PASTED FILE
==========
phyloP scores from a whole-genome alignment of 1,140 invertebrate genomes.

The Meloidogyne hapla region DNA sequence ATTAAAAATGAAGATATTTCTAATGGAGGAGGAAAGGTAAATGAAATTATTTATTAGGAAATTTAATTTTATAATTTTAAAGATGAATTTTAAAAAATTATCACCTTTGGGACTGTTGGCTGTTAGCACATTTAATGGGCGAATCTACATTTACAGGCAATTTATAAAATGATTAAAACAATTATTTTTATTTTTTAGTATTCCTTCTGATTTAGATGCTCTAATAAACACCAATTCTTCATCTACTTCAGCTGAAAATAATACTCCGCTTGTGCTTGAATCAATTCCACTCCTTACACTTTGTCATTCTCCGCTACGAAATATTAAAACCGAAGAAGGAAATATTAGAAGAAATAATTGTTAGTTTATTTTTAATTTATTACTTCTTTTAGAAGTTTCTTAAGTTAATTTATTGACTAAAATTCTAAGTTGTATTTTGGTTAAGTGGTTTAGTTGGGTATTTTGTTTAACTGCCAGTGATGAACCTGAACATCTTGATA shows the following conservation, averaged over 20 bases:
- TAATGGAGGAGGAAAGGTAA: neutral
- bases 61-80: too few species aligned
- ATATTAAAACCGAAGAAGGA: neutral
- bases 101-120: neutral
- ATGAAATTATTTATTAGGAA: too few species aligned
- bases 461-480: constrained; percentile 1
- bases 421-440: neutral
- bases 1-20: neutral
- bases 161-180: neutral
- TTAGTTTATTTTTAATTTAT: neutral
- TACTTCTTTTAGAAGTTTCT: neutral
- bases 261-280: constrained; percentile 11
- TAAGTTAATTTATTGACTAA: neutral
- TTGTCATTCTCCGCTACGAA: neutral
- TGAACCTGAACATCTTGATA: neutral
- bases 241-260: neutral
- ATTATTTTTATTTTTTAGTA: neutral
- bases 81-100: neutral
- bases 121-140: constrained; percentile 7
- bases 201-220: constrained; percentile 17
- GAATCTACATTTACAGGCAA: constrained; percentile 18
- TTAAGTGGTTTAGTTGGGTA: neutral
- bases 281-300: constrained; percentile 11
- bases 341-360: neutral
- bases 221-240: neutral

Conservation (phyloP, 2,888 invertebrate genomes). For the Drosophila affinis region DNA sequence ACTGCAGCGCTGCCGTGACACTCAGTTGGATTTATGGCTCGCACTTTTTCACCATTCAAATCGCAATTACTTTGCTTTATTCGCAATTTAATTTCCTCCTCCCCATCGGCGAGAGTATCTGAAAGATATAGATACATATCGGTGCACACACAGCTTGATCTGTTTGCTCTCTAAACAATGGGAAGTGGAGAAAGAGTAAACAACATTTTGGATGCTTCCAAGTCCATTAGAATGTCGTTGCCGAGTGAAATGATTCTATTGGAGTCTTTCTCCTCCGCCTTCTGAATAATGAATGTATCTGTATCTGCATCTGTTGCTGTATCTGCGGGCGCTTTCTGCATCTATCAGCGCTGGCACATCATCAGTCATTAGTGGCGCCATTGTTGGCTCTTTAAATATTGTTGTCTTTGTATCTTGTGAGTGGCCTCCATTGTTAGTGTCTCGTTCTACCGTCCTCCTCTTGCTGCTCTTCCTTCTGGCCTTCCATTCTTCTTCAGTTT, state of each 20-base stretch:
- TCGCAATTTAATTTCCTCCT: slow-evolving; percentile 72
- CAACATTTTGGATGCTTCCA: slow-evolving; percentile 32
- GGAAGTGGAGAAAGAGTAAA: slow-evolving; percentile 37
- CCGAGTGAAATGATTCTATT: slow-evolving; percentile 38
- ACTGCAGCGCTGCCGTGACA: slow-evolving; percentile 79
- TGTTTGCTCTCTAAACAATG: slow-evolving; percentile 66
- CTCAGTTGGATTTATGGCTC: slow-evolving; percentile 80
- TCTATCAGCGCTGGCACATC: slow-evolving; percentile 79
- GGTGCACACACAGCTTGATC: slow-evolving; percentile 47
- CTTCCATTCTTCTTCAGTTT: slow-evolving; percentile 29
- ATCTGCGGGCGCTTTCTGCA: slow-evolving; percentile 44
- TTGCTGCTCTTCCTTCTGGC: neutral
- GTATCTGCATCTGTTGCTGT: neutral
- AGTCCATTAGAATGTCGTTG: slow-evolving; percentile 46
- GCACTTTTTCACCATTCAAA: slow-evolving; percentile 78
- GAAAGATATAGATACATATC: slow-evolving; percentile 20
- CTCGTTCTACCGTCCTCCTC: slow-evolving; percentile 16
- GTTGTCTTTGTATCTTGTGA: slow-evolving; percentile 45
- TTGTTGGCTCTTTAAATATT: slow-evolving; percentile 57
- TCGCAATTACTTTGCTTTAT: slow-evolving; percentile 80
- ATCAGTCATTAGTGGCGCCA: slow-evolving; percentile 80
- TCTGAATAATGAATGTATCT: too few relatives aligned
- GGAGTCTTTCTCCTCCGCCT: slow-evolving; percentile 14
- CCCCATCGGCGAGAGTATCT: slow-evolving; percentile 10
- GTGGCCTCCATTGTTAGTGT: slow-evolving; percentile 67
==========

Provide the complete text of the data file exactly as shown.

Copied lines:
phyloP scores from a whole-genome alignment of 1,140 invertebrate genomes.

The Meloidogyne hapla region DNA sequence ATTAAAAATGAAGATATTTCTAATGGAGGAGGAAAGGTAAATGAAATTATTTATTAGGAAATTTAATTTTATAATTTTAAAGATGAATTTTAAAAAATTATCACCTTTGGGACTGTTGGCTGTTAGCACATTTAATGGGCGAATCTACATTTACAGGCAATTTATAAAATGATTAAAACAATTATTTTTATTTTTTAGTATTCCTTCTGATTTAGATGCTCTAATAAACACCAATTCTTCATCTACTTCAGCTGAAAATAATACTCCGCTTGTGCTTGAATCAATTCCACTCCTTACACTTTGTCATTCTCCGCTACGAAATATTAAAACCGAAGAAGGAAATATTAGAAGAAATAATTGTTAGTTTATTTTTAATTTATTACTTCTTTTAGAAGTTTCTTAAGTTAATTTATTGACTAAAATTCTAAGTTGTATTTTGGTTAAGTGGTTTAGTTGGGTATTTTGTTTAACTGCCAGTGATGAACCTGAACATCTTGATA shows the following conservation, averaged over 20 bases:
- TAATGGAGGAGGAAAGGTAA: neutral
- bases 61-80: too few species aligned
- ATATTAAAACCGAAGAAGGA: neutral
- bases 101-120: neutral
- ATGAAATTATTTATTAGGAA: too few species aligned
- bases 461-480: constrained; percentile 1
- bases 421-440: neutral
- bases 1-20: neutral
- bases 161-180: neutral
- TTAGTTTATTTTTAATTTAT: neutral
- TACTTCTTTTAGAAGTTTCT: neutral
- bases 261-280: constrained; percentile 11
- TAAGTTAATTTATTGACTAA: neutral
- TTGTCATTCTCCGCTACGAA: neutral
- TGAACCTGAACATCTTGATA: neutral
- bases 241-260: neutral
- ATTATTTTTATTTTTTAGTA: neutral
- bases 81-100: neutral
- bases 121-140: constrained; percentile 7
- bases 201-220: constrained; percentile 17
- GAATCTACATTTACAGGCAA: constrained; percentile 18
- TTAAGTGGTTTAGTTGGGTA: neutral
- bases 281-300: constrained; percentile 11
- bases 341-360: neutral
- bases 221-240: neutral

Conservation (phyloP, 2,888 invertebrate genomes). For the Drosophila affinis region DNA sequence ACTGCAGCGCTGCCGTGACACTCAGTTGGATTTATGGCTCGCACTTTTTCACCATTCAAATCGCAATTACTTTGCTTTATTCGCAATTTAATTTCCTCCTCCCCATCGGCGAGAGTATCTGAAAGATATAGATACATATCGGTGCACACACAGCTTGATCTGTTTGCTCTCTAAACAATGGGAAGTGGAGAAAGAGTAAACAACATTTTGGATGCTTCCAAGTCCATTAGAATGTCGTTGCCGAGTGAAATGATTCTATTGGAGTCTTTCTCCTCCGCCTTCTGAATAATGAATGTATCTGTATCTGCATCTGTTGCTGTATCTGCGGGCGCTTTCTGCATCTATCAGCGCTGGCACATCATCAGTCATTAGTGGCGCCATTGTTGGCTCTTTAAATATTGTTGTCTTTGTATCTTGTGAGTGGCCTCCATTGTTAGTGTCTCGTTCTACCGTCCTCCTCTTGCTGCTCTTCCTTCTGGCCTTCCATTCTTCTTCAGTTT, state of each 20-base stretch:
- TCGCAATTTAATTTCCTCCT: slow-evolving; percentile 72
- CAACATTTTGGATGCTTCCA: slow-evolving; percentile 32
- GGAAGTGGAGAAAGAGTAAA: slow-evolving; percentile 37
- CCGAGTGAAATGATTCTATT: slow-evolving; percentile 38
- ACTGCAGCGCTGCCGTGACA: slow-evolving; percentile 79
- TGTTTGCTCTCTAAACAATG: slow-evolving; percentile 66
- CTCAGTTGGATTTATGGCTC: slow-evolving; percentile 80
- TCTATCAGCGCTGGCACATC: slow-evolving; percentile 79
- GGTGCACACACAGCTTGATC: slow-evolving; percentile 47
- CTTCCATTCTTCTTCAGTTT: slow-evolving; percentile 29
- ATCTGCGGGCGCTTTCTGCA: slow-evolving; percentile 44
- TTGCTGCTCTTCCTTCTGGC: neutral
- GTATCTGCATCTGTTGCTGT: neutral
- AGTCCATTAGAATGTCGTTG: slow-evolving; percentile 46
- GCACTTTTTCACCATTCAAA: slow-evolving; percentile 78
- GAAAGATATAGATACATATC: slow-evolving; percentile 20
- CTCGTTCTACCGTCCTCCTC: slow-evolving; percentile 16
- GTTGTCTTTGTATCTTGTGA: slow-evolving; percentile 45
- TTGTTGGCTCTTTAAATATT: slow-evolving; percentile 57
- TCGCAATTACTTTGCTTTAT: slow-evolving; percentile 80
- ATCAGTCATTAGTGGCGCCA: slow-evolving; percentile 80
- TCTGAATAATGAATGTATCT: too few relatives aligned
- GGAGTCTTTCTCCTCCGCCT: slow-evolving; percentile 14
- CCCCATCGGCGAGAGTATCT: slow-evolving; percentile 10
- GTGGCCTCCATTGTTAGTGT: slow-evolving; percentile 67